It’s not even close.
Image via (cc) Flickr user Nikole Snyder
As Americans, we commonly refer to our country as a “shining city on the hill” and our president as the “leader of the free world.” We live in a country on which God has allegedly shed his grace, and which boasts of its superior democratic values. But at the same time, our leaders—especially those in the current presidential campaign—spew hawkish threats that are amplified around the globe and undermine our credibility. The disconnect between how we view the world and how it views us was clear in a year-end 2013 poll of 66,000 people from around the globe, which found that 24 percent consider the United States “the greatest threat to peace in the world.”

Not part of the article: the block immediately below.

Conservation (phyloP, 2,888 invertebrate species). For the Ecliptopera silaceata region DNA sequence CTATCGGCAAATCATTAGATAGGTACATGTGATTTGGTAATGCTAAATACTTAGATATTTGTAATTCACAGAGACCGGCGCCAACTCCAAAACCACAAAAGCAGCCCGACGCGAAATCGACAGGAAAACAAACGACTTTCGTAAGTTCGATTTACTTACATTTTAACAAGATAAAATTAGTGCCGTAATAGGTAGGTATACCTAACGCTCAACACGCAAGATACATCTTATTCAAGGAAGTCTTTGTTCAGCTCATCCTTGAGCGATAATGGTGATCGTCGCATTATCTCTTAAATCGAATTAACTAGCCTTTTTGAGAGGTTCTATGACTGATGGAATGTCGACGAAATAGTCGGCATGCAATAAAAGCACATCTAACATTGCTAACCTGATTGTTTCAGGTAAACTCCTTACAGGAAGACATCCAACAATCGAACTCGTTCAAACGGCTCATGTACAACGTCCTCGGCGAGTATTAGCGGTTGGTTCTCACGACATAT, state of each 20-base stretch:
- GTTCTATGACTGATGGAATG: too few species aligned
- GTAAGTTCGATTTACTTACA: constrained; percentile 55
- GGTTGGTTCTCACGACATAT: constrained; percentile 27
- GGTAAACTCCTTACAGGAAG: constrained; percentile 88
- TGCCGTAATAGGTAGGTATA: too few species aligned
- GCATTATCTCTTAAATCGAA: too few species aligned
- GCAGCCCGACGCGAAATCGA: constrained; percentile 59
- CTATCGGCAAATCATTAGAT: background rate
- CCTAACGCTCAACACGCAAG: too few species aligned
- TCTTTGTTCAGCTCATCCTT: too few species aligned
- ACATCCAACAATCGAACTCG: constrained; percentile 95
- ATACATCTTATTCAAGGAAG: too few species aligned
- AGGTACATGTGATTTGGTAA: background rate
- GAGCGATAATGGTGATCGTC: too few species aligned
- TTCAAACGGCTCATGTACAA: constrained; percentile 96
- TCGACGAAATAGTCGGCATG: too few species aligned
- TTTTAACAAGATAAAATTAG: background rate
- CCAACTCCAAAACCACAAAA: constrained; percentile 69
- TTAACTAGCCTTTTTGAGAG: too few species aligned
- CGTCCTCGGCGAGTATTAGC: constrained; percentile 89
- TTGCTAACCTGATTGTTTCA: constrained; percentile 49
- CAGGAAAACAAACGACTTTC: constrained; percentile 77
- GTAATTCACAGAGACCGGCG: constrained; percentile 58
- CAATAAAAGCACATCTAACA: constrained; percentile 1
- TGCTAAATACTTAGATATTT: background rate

Here’s a map showing which countries are considered the greatest threat to world peace.
More than two years after the poll, the United States hasn’t done much to reverse world opinion. This election cycle has opened the floodgates on aggressive and inflammatory rhetoric from several Republican candidates. Donald Trump took a pro-torture stance, saying he would “bring back a hell of a lot worse than waterboarding.” Ted Cruz claimed that he would “carpet bomb ISIS into oblivion” and questioned whether “sand can glow in the dark” because “we’re going to find out.”
These hawkish threats haven’t come only from the right; Hillary Clinton has promised a more aggressive foreign policy than Obama’s. Although the United States shouldn’t live out its history begging to win an international popularity contest, we’d be better at exporting our values if we followed Teddy Roosevelt’s philosophy of “Speak softly and carry a big stick” rather than the credo “America, f**k yeah.”